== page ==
Basically, there are 4 HTTP verbs that map to 7 controller action methods. The four HTTP verbs are as follows:
And the seven controller actions are:
Although create, update and destroy don’t have representations in our rails application’s file tree (there are no folders for these actions). An explanation of the other four action methods will help to clarify.
Index will use the HTTP verb GET to retrieve a list of all resource representations from the database. The
new controller action method will present a blank form to a user for them to enter data into. Once the data has been properly entered (remember our validations in our Model from earlier?), and the submit button has been clicked, the data entered into the empty form presented to the user with
new will be sent to the
create action where the HTTP verb POST will commit the data into our database as a resource.
Show will use the HTTP verb GET again, but instead of pulling out all the resource representations like our index action did, the
show action controller method will use a resource identifier to pull only the information associated. If the user has the appropriate privileges then they will be able to edit this resource. Once a user has edited whatever thing they needed to, and hit the submit button. The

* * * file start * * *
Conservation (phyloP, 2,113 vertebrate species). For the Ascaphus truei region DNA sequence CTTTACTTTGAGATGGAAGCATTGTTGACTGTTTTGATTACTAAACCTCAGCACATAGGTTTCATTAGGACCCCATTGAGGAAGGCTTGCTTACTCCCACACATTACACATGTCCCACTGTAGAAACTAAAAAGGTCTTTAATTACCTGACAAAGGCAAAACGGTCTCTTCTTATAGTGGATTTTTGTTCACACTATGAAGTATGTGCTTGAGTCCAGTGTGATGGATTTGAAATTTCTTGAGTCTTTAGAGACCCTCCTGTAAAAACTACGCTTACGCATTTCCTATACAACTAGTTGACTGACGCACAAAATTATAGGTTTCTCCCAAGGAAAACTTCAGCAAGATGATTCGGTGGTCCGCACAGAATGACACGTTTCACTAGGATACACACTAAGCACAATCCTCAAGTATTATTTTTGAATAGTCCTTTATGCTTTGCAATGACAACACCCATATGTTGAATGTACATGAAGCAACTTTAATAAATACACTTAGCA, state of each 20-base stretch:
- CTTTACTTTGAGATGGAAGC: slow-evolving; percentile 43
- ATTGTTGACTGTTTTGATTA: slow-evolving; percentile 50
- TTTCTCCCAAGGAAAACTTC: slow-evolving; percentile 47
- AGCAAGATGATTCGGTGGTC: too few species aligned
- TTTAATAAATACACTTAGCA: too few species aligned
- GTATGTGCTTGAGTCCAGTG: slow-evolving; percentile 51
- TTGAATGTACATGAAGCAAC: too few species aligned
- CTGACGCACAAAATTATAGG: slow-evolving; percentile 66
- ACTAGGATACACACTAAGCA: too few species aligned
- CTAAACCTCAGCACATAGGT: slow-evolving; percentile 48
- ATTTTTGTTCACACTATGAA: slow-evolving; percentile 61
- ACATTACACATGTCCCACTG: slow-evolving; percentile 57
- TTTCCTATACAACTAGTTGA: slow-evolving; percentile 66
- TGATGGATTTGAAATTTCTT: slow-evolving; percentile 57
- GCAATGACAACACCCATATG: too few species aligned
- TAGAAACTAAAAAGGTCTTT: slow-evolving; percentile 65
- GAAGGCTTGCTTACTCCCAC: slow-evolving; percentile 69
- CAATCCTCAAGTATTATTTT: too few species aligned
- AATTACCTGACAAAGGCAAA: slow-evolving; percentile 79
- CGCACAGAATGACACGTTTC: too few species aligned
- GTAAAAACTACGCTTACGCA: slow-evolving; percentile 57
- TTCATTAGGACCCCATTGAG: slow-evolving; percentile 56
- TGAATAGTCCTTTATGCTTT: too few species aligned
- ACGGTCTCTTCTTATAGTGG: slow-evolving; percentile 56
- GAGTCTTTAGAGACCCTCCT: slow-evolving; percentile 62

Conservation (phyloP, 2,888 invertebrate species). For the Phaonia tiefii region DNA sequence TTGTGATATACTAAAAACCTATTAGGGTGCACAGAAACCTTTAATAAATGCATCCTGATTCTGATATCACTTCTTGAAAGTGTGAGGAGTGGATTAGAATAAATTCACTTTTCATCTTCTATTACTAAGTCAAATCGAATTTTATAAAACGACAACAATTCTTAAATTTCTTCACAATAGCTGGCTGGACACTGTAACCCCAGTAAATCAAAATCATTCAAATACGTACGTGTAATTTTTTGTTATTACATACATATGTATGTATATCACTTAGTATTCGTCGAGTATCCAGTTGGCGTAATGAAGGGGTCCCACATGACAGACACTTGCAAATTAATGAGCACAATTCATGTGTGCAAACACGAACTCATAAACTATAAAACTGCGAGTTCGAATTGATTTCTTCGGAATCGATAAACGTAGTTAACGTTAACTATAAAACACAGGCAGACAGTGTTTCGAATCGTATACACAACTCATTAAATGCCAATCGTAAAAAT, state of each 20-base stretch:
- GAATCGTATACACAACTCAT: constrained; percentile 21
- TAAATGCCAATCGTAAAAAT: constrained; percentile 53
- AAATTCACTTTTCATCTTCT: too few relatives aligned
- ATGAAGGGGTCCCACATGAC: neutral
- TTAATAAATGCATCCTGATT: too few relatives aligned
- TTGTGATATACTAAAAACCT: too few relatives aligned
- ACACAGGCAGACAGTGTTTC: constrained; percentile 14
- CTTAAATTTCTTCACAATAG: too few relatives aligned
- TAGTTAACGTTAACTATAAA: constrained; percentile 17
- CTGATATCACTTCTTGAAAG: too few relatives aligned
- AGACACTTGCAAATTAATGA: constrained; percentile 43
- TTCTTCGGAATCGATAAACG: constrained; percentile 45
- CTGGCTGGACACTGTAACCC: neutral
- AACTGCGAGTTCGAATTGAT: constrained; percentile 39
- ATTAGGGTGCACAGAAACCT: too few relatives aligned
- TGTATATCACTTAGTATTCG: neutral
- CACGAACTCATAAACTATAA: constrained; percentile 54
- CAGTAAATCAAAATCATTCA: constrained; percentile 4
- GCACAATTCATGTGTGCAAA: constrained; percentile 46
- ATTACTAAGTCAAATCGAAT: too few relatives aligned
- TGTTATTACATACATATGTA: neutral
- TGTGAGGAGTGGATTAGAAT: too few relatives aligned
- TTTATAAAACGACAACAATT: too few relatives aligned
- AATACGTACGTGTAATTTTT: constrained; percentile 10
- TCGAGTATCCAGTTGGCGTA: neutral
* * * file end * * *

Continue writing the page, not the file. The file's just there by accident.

update action takes over and will use HTTP PUT to update any old data.
The same thing goes for
destroy. A user will first see a record (unless they’re in a Rails console session), or a list of records, and upon selection of a delete/destroy/remove button, will be guided to confirm a deletion was the desired effect. Once this delete confirmation (i.e. ‘You sure you wanna delete me?’) has been made, then the record is no longer in the application’s database.
I could go in a similar level of detail with views in Rails as I did with the Model and Controller layers. The beauty of saving views for last is that, really we’re just creating a visual representation of a resource. There are view files that are created to receive data to commit to the database, and there are view files that display data from the database. I haven’t had a chance to use any fancy template tools as of yet (i.e. Haml), but when I do, I’ll be sure to write a post or two about my experience using it.
Here is a short list of some links pertaining to improving your view code if you’re a beginner like myself. Feel free to add to this list in the comments!
I hope that this post wasn’t too long-winded for any of you, if you have any suggestions on how to make my next post which covers what I’ve learned while building Sevendaysports, please feel free to comment.